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Thierry Henry: Premier League's greatest ever goalscorer

Thierry Henry, who celebrated his 42nd birthday last week, is a former French footballer, who is widely regarded as one of the best strikers to play the game. He is the record goalscorer for both France and Arsenal.

Ishaan Dutta
Last updated: 21.08.2019
Thierry Henry: Premier League's greatest ever goalscorer | Sports Social Blog

The former Arsenal forward turned 42 last week, having enjoyed one of the most decorated careers in world football, and is considered as one of the best players to ever grace the Premier League.

 

Early career:

 

Henry’s professional playing career first started at Monaco in 1996, under Arsene Wenger, under whom he would later go on to be one of the best strikers in the world. In 1996, Henry became France's Young Player of the Year, and led the U-18 side to the European Championships two years later. His eye-catching performances in the competition earned him a place in France’s 1998 World Cup-winning squad, alongside legends like Viera, Petit, Zidane, and Pires. 

 

After an unsuccessful year at Juventus following his move from Monaco, Henry was reunited with his former mentor, Arsene Wenger, at Arsenal, in the summer of 1999, for a modest £11m. It was here that his career skyrocketed, and the young French forward went on to become one of the Premier League’s greatest ever players.

  

 

Arsenal:

 

Although he primarily played as a left-winger, Wenger converted Henry into a striker, where he gradually blossomed into one of the most lethal forwards English, or in fact, world football had ever seen. After a great first season, his second season in London was even more successful. He became the team's main goalscorer and led them to the FA Cup final, where they agonisingly lost out to Liverpool, at Wembley.

 

In the 2001/2002 season, Thierry Henry scored 24 goals in the league, winning the league's Golden Boot. He also led Arsenal to Premier League and the FA Cup double. The following year he scored another 32 goals for Arsenal in all competitions, inspiring the Gunners to another FA Cup trophy.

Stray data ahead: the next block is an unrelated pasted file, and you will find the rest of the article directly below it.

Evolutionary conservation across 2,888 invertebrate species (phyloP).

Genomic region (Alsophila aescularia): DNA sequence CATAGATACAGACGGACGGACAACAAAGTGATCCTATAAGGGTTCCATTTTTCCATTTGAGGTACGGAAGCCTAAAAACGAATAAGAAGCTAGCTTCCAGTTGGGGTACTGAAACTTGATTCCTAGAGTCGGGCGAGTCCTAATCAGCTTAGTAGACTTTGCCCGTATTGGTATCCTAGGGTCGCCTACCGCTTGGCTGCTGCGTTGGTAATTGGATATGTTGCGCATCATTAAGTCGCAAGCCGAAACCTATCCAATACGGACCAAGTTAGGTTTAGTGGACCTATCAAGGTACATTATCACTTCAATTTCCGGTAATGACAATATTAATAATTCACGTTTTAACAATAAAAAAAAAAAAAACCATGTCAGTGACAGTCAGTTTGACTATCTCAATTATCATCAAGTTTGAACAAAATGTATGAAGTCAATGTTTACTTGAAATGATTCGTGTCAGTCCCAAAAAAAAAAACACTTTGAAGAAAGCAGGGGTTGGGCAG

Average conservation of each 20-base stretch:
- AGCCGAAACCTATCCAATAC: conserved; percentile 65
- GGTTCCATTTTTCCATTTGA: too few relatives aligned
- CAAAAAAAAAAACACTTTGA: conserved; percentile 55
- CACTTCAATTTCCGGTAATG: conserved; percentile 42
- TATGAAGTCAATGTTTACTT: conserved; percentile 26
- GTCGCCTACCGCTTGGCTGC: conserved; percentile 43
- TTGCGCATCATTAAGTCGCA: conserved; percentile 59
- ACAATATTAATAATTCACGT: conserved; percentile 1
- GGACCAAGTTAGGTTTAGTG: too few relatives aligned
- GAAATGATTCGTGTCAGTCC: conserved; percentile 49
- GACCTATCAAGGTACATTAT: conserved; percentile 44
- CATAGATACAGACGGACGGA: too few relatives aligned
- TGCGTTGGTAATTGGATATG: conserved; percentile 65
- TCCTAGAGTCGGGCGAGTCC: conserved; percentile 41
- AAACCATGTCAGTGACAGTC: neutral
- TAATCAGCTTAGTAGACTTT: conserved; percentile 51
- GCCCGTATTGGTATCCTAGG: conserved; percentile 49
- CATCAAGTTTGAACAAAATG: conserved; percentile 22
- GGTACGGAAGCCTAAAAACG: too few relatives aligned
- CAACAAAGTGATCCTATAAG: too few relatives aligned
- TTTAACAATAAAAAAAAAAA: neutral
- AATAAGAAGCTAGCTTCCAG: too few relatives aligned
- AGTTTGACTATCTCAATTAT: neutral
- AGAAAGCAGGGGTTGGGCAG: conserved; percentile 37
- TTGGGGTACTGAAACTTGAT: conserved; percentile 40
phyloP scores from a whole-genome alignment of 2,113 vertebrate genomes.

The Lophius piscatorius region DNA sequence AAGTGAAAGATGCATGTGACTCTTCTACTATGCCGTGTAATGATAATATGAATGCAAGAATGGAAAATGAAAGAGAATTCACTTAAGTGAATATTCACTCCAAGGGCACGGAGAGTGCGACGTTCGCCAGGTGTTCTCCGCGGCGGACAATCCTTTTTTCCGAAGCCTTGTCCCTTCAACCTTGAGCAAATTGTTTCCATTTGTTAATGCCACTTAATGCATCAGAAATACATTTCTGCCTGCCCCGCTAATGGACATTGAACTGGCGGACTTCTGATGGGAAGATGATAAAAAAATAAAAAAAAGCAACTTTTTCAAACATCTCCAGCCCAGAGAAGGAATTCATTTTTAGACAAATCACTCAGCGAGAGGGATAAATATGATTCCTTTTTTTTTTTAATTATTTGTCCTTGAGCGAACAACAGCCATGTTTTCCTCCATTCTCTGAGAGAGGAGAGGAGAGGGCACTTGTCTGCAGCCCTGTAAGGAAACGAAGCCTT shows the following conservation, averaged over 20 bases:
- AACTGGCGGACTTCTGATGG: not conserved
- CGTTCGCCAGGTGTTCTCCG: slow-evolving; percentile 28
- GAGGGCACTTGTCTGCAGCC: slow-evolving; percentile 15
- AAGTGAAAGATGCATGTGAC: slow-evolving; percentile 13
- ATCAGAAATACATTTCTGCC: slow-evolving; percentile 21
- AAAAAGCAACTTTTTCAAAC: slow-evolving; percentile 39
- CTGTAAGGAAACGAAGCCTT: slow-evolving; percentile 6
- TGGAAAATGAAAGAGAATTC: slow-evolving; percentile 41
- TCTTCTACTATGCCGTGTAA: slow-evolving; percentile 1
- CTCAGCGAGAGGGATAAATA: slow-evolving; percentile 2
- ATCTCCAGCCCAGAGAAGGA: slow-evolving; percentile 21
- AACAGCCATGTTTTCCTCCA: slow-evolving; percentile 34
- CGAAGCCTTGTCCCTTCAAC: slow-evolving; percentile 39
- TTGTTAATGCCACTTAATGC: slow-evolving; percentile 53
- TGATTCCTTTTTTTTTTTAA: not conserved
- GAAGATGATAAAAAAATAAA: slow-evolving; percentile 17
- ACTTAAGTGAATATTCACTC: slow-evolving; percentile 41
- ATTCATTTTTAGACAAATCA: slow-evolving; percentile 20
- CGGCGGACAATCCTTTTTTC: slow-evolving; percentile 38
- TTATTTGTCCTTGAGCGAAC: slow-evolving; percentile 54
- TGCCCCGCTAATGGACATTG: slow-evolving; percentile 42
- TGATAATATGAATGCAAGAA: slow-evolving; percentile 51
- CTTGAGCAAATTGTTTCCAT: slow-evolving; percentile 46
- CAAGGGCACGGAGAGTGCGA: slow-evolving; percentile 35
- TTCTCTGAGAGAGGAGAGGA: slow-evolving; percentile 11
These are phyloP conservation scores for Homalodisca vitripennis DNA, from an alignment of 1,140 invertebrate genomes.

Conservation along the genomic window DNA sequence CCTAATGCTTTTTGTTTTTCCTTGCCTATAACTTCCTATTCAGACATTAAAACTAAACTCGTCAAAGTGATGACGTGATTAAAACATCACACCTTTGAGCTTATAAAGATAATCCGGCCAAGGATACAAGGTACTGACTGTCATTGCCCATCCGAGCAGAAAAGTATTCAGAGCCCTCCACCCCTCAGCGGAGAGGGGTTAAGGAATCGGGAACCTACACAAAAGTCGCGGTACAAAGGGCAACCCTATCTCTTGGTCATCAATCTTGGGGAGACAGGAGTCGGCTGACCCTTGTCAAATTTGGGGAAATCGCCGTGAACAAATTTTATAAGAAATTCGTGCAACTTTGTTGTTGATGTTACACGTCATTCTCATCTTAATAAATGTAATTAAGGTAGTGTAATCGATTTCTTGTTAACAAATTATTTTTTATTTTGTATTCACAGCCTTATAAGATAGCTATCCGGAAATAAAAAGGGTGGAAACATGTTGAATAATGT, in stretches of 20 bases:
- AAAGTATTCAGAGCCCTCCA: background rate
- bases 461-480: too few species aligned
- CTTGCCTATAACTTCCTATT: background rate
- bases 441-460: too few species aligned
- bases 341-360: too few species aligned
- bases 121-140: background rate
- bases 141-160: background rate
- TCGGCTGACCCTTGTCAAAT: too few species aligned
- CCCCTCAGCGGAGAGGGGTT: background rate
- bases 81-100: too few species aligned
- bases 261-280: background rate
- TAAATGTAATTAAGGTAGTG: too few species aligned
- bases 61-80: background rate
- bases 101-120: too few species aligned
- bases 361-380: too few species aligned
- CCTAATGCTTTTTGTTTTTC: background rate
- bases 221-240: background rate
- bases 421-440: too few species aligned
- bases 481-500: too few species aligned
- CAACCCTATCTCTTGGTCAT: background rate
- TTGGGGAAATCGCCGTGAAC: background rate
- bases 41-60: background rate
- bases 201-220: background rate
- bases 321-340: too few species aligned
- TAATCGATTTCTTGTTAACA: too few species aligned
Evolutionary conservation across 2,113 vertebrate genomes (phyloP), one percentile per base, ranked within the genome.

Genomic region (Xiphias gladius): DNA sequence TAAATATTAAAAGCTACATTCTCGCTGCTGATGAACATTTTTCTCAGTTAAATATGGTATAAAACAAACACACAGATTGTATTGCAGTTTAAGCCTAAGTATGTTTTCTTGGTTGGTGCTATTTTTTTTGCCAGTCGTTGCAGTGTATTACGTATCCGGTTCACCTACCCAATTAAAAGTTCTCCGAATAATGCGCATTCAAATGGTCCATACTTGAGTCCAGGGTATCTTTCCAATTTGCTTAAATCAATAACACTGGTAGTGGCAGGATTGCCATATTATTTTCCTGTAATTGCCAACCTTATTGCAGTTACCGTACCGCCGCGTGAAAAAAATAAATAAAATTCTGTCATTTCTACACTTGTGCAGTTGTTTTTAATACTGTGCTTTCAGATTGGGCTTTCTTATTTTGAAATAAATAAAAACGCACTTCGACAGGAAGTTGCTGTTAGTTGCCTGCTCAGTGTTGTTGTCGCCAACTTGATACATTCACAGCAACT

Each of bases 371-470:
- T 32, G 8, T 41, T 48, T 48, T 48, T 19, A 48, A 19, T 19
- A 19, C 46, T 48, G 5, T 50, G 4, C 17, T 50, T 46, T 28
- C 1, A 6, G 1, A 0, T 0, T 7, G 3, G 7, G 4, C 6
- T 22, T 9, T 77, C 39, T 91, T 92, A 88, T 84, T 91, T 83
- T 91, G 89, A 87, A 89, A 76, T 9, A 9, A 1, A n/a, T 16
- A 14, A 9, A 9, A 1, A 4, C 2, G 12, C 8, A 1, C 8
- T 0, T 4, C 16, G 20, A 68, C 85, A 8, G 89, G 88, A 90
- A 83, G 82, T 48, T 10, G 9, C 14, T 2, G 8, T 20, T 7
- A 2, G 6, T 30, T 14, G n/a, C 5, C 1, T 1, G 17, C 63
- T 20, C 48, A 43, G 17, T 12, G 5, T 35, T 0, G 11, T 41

In 2003/2004, Henry was once again the Premier League's top scorer with an amazing 30 goals, in a season where Arsenal won the title without losing a single match. The Invincibles, as they were subsequently nicknamed, were one of the greatest footballing squads, and Henry was the star of them all. The Frenchman also captained the North Londoners to the 2006 UEFA Champions League final, where they lost to Barcelona, the same city he moved to a year later, for 24 million pounds. 

 

 

He left Arsenal a legend, their record goalscorer with 228 goals, having won two FA Cups and two league titles at the club. Henry also won a number of personal accolades, including runner-up for the FIFA World Player of the Year twice, PFA Players' Player of the Year twice, and the FWA Footballer of the Year three times. By the time he left England, he was already considered perhaps the best player to play in the Premier League.

 

Barcelona and MLS:

  

 

Henry was part of the legendary Barcelona side that won six trophies under Pep Guardiola in 2009. In 2010, he moved to the MLS with New York Red Bulls, eventually retiring from the game in 2014.

 

National team:

 

Henry also enjoyed great success with the French National team, following the World Cup victory in 1998 with the UEFA Euro triumph in 2000. He narrowly missed out on the 2006 World Cup in which France reached the final, losing to Italy on penalties. He is also France’s all-time record goalscorer with 51 goals.

 

 

Managerial career:


Henry first started coaching Arsenal's youth teams in 2015, before becoming second assistant coach of the Belgium national team, working alongside head coach Roberto Martínez, a year later. He helped the Red Devils to a 3rd place finish in the 2018 World Cup, and was subsequently promoted to Belgium assistant coach. However, his tenure in the role was short-lived, after he accepted the role as head coach at former club Monaco, who were struggling. His managerial inexperience shone through, and he could not turn the club’s fortunes around, eventually being fired after just 4 wins from 20 games in charge. 

 

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